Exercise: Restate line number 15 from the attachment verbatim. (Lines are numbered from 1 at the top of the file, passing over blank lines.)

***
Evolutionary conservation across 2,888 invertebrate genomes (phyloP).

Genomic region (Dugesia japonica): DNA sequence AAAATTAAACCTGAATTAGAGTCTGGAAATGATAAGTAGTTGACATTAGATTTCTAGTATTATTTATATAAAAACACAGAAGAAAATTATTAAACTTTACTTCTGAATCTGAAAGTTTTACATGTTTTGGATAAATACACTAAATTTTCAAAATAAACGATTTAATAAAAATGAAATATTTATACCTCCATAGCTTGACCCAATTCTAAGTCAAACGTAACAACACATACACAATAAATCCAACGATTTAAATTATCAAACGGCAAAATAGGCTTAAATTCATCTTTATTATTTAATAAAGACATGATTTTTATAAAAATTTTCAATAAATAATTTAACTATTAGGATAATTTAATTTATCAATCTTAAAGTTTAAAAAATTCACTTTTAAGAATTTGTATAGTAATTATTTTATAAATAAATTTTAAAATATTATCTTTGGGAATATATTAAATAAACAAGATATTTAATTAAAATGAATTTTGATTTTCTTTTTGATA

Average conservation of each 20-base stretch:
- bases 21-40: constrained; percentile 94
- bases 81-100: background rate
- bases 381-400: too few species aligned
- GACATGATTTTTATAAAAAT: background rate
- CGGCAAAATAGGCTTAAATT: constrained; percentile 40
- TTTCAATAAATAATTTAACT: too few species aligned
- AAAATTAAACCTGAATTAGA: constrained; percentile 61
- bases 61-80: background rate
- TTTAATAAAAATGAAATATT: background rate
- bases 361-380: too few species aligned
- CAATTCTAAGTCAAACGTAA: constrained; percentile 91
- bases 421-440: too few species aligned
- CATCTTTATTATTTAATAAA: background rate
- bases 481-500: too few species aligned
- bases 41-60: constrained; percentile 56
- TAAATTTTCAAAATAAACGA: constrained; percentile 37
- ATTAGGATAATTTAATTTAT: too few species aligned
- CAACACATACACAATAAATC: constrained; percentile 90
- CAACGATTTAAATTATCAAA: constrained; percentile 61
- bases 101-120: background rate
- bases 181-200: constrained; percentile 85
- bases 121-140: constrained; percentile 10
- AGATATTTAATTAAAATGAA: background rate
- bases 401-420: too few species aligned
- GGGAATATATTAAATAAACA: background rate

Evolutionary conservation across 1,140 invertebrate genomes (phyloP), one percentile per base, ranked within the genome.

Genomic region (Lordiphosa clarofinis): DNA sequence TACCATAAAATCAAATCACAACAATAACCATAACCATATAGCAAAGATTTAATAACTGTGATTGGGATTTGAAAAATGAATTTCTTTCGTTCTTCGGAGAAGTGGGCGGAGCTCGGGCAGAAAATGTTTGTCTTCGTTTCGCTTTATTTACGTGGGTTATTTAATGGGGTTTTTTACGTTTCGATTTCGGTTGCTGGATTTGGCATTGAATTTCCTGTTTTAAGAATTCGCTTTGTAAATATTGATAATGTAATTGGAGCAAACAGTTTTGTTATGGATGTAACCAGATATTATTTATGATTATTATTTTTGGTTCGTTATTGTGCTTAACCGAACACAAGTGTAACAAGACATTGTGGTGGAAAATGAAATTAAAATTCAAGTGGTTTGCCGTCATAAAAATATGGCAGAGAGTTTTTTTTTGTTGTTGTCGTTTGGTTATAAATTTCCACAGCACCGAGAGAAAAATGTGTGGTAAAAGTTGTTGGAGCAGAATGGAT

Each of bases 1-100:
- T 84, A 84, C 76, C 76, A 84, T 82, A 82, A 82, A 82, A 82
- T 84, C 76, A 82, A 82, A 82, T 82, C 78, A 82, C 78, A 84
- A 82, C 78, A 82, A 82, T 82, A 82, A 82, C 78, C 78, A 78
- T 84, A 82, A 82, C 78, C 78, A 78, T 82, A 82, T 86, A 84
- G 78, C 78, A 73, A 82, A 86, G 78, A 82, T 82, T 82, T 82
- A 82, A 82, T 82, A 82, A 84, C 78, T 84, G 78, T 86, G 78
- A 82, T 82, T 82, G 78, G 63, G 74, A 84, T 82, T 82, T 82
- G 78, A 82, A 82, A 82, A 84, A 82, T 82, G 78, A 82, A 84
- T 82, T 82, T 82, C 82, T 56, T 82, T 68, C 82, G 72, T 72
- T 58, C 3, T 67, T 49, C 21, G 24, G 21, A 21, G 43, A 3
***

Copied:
- bases 421-440: too few species aligned